Terror attack might prompt 'go forward' tactic, says Met
Firearms officers might have to "walk over casualties" in the event of a Paris-style UK attack to deal with the threat, a senior officer has said.
Metropolitan Police Assistant Commissioner Patricia Gallan said officers would "go forward" to confront gunmen in a marauding attack.
She was speaking after an exercise to test the way armed officers would deal with an incident in a shopping centre.
This routine training was arranged before the Paris attacks.
The firearms tactics were made public for the first time after the training exercise, although the approach has been used since the attacks in Mumbai, India in 2008.
BBC home affairs correspondent Danny Shaw says although negotiation is still an option, armed officers are now trained to meet the threat head on, rather than stand back.
The Paris attacks appear to have reinforced the view within policing that officers need to go forward, he added.
Ms Gallan, Scotland Yard's head of specialist crime and operations, said the policy "would potentially save the most lives".
"We appreciate within that there could be casualties and when meeting that threat they will have to walk over casualties that might have been injured and wait for somebody else to treat them as they go forward," she said.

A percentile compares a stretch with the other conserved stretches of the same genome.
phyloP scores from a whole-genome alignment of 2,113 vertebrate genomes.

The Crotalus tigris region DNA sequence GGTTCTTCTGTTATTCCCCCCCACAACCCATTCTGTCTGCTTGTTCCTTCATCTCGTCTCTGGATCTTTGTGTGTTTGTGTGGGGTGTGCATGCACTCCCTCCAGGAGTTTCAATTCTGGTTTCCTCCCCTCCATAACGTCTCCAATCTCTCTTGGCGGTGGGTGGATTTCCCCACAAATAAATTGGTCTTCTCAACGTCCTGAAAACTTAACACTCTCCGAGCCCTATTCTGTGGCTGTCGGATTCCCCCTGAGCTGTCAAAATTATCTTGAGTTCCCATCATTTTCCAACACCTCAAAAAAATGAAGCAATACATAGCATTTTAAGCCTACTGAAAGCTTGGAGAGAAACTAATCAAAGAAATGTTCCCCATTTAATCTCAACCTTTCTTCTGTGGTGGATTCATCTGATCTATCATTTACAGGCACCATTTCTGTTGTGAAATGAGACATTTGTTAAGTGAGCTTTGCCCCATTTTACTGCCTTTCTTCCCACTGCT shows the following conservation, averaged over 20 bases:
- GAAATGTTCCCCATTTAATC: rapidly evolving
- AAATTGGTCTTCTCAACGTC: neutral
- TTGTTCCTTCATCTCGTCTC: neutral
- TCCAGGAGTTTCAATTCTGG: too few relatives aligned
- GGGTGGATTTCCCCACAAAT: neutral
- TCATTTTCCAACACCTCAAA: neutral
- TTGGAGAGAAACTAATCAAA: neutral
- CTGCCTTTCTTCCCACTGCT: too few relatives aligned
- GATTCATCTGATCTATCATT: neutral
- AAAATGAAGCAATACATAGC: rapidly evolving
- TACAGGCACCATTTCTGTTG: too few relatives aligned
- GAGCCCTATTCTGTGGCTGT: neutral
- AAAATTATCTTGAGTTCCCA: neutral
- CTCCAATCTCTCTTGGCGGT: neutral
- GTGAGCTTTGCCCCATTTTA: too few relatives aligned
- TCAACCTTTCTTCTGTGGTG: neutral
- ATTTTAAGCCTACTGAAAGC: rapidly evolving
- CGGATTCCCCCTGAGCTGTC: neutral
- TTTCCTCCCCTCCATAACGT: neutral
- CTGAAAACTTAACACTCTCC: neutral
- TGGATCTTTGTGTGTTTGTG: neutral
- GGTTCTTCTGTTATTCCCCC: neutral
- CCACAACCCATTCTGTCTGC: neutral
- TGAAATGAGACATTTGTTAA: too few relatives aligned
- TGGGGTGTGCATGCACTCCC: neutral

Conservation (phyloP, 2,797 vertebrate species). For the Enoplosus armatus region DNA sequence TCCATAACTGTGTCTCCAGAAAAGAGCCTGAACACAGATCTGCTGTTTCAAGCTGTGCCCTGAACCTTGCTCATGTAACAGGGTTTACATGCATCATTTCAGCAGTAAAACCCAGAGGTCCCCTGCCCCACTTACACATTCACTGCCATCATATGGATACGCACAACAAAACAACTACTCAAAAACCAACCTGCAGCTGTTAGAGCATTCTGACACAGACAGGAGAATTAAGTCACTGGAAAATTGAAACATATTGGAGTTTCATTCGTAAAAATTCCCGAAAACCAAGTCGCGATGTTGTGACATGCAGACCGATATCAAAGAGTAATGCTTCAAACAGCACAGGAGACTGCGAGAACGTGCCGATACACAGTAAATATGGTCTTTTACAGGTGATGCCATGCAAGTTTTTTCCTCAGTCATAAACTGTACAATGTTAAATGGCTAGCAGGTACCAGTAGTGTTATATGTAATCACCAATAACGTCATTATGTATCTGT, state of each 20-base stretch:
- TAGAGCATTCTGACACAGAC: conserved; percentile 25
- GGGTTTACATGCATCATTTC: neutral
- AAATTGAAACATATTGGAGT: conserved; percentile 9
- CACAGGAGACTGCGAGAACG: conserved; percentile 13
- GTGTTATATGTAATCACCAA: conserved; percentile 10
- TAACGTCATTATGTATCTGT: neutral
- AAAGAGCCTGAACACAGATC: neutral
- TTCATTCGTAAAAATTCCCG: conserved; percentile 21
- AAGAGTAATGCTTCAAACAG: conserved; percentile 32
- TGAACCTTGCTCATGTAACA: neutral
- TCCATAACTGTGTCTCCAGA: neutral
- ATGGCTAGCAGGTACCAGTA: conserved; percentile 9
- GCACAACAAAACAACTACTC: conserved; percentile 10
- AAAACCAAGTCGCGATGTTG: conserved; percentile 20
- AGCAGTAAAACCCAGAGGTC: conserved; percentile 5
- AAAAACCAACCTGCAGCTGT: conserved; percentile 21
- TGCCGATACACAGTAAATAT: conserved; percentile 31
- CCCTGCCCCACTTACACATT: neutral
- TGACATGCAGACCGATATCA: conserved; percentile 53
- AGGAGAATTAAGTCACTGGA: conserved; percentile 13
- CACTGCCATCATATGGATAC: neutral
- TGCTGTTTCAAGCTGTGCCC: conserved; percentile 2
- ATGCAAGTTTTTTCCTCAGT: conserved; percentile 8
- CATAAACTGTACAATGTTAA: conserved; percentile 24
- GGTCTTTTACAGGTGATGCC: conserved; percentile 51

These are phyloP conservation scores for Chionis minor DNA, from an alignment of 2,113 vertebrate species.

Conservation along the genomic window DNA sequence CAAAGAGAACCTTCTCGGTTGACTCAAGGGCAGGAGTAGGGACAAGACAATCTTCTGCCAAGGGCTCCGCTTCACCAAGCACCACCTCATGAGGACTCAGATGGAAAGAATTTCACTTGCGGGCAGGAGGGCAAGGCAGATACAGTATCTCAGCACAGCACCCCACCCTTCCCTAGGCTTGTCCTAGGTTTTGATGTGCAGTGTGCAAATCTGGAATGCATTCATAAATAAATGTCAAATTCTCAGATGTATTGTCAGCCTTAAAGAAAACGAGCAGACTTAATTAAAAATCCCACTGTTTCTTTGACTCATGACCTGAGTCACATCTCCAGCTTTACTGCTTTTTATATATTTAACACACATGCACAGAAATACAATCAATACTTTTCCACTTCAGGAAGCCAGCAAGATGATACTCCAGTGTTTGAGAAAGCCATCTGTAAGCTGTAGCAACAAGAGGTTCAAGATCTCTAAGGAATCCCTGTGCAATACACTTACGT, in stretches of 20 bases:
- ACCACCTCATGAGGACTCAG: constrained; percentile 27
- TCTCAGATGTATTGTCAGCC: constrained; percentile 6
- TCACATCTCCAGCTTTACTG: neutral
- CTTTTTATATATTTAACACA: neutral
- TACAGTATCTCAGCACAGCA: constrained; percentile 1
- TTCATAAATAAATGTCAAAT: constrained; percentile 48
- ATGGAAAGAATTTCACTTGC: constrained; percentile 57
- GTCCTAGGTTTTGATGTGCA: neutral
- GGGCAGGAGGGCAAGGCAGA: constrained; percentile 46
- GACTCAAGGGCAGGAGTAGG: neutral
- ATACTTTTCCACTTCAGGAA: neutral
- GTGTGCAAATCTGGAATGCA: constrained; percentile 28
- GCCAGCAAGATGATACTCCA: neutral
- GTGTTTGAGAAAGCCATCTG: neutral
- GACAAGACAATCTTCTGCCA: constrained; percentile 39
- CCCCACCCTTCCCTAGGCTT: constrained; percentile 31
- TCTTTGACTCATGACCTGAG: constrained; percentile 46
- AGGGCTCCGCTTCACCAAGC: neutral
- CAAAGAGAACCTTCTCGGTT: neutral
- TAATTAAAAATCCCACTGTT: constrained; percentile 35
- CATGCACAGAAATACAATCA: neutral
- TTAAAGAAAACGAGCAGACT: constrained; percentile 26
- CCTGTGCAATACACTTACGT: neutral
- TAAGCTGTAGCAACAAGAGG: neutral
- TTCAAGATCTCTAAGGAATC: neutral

She added that the casualties might also include officers' colleagues.
"The most important thing is to actually get to the threat and stop them killing additional people, and that is why we've got to keep going forward and not tend to those that are injured at the time," she said.
By Danny Shaw, BBC home affairs correspondent
At 11:00 GMT on Tuesday, a group of men with guns stormed an empty office complex in central London.
It was the latest in a series of terrorism training exercises for police firearms officers, which have an extra sense of urgency about them since the Paris attacks.
The air inside the building soon filled with grenade smoke and the sound of gunshots, though the weapons fired paintball pellets rather than live rounds, one of few concessions to health and safety. This is about as realistic as a training session can be.
There remains a place for patient negotiations; incidents will still be assessed case by case.
But police know they have to be able to confront attackers head on, at speed, without looking back - and training is the best way to prepare.
There are more than 2,000 firearms officers in the Met and Ms Gallan said there was a "very good possibility" there would be an increase in the number of officers trained and authorised to carry guns.
The training exercise simulated a group of terrorists armed with guns and bombs storming a shopping centre.
It took place in the City of London and was part of annual training for the Met's authorised firearms officers.
Armed response patrols in London have been stepped up since the attacks in Paris last month, which left 130 people dead and hundreds more injured.
The group calling itself Islamic State has said it carried out the wave of shootings and suicide bombings, which targeted a concert hall, bars and restaurants.